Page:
Advertisement

Syphilis on the Rise, Especially in Men Who Have Sex with Men — Physician’s First Watch

Medical News |
May 9, 2014

Syphilis on the Rise, Especially in Men Who Have Sex with Men

By Cara Adler

Syphilis rates have nearly doubled in the past decade, with the steepest rise among men who have sex with men (MSM), according to an analysis of national data in MMWR.

From 2005 to 2103, annual rates of primary and secondary syphilis increased from 2.9 to 5.3 cases per 100,000 population. Increases were greatest among men, who accounted for 91% of cases in 2013, and were seen in men of all ages, races/ethnicities, and geographic regions. The rise was especially pronounced among MSM, who accounted for about 80% of cases in men. Among women, rates increased from 2005 to 2008 and dropped thereafter.

Notably, syphilis was at record low levels in 2000.

Calling the syphilis increase in MSM "a major public health concern," the researchers recommend promoting prevention measures, including safer sex practices, syphilis screening, and partner notification.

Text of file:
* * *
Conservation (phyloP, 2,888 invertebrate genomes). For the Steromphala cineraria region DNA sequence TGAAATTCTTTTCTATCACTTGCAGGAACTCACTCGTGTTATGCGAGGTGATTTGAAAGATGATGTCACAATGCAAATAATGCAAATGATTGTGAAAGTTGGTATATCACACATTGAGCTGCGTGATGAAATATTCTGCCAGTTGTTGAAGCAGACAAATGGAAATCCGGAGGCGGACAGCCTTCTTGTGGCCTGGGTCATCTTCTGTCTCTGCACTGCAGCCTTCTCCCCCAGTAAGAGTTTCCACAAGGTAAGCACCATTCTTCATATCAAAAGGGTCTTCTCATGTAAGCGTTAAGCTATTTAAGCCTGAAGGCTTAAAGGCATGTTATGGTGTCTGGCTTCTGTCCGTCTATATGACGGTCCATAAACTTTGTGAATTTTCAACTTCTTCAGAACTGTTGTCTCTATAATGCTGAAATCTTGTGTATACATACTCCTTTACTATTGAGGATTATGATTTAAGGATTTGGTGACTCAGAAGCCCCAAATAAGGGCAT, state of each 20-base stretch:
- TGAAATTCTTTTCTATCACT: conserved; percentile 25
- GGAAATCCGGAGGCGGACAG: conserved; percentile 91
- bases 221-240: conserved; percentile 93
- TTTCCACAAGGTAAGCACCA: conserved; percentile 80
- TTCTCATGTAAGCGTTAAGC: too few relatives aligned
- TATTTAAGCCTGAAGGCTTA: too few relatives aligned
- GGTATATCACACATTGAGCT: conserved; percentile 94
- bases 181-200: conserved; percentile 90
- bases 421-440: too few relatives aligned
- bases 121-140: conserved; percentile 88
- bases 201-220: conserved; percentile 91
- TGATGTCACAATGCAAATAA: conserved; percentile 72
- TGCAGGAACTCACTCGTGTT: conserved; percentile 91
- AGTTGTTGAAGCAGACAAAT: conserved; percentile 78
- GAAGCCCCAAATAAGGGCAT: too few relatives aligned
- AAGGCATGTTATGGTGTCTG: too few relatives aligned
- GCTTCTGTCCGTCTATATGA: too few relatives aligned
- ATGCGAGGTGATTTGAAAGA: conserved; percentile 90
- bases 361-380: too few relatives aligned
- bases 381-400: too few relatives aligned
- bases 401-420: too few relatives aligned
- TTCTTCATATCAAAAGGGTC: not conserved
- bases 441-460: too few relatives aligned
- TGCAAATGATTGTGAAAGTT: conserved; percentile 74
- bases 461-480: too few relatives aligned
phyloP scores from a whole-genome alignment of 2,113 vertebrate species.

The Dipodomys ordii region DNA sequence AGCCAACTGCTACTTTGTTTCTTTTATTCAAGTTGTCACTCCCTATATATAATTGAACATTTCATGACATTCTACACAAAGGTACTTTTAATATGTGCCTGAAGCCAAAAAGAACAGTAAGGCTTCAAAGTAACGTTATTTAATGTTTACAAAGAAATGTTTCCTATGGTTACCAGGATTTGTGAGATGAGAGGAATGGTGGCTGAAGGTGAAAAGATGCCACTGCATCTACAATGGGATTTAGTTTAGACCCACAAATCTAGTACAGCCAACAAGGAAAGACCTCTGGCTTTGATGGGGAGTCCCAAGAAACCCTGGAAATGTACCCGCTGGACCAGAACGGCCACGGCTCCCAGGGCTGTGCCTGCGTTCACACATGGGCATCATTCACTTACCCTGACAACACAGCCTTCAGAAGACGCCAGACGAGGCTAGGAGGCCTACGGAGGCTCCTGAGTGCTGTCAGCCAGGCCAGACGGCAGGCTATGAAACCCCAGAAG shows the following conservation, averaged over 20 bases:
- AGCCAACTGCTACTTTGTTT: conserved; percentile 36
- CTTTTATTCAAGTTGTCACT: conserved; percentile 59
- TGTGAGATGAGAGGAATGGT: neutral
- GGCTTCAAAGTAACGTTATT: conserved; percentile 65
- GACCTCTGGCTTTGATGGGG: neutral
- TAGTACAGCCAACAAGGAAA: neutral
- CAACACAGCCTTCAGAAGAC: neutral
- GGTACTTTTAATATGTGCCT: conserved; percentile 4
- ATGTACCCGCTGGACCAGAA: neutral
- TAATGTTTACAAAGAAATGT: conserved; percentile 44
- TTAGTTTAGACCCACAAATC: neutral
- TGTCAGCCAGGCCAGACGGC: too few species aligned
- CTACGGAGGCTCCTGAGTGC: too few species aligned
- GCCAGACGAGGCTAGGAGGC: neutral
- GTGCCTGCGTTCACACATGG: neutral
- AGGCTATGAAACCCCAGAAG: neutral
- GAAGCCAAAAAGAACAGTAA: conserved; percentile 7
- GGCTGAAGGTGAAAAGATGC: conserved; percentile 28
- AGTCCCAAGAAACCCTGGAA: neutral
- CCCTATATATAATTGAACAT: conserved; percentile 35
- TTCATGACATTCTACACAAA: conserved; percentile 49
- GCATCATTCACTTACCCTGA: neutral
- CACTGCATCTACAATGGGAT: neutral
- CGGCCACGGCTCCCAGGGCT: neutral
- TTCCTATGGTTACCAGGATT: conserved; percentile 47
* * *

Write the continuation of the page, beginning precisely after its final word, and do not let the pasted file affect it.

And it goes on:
Reader Comments (1)

Ajay Sharma Physician, Hematology, Army Research & Referral Hospital, Delhi Cantt, New Delhi-110010,India

This is a preventable disease which is the fallout of a social behaviour. The world could muster the opinion against practices promoting HIV infection & could contain it. We need to be aware of the harm done by unsafe practices like these, which allow this disease known to people in last century as a Royal Disease for the similar reasons...Lest it acquires the insurmountable proportions.

Your Comment

(will not be published)

Filtered HTML

  • Allowed HTML tags: <a> <em> <strong> <cite> <blockquote> <code> <ul> <ol> <li> <dl> <dt> <dd>
  • Web page addresses and e-mail addresses turn into links automatically.
  • Lines and paragraphs break automatically.

Plain text

  • No HTML tags allowed.
  • Web page addresses and e-mail addresses turn into links automatically.
  • Lines and paragraphs break automatically.
Do you have any conflict of interest to disclose?
CAPTCHA
This question is for testing whether you are a human visitor and to prevent automated spam submissions.
Image CAPTCHA
Enter the characters shown in the image.

Vertical Tabs

* Required

Reader comments are intended to encourage lively discussion of clinical topics with your peers in the medical community. We ask that you keep your remarks to a reasonable length, and we reserve the right to withhold publication of remarks that do not meet this standard.

PRIVACY: We will not use your email address, submitted for a comment, for any other purpose nor sell, rent, or share your e-mail address with any third parties. Please see our Privacy Policy.

Advertisement
Advertisement
Advertisement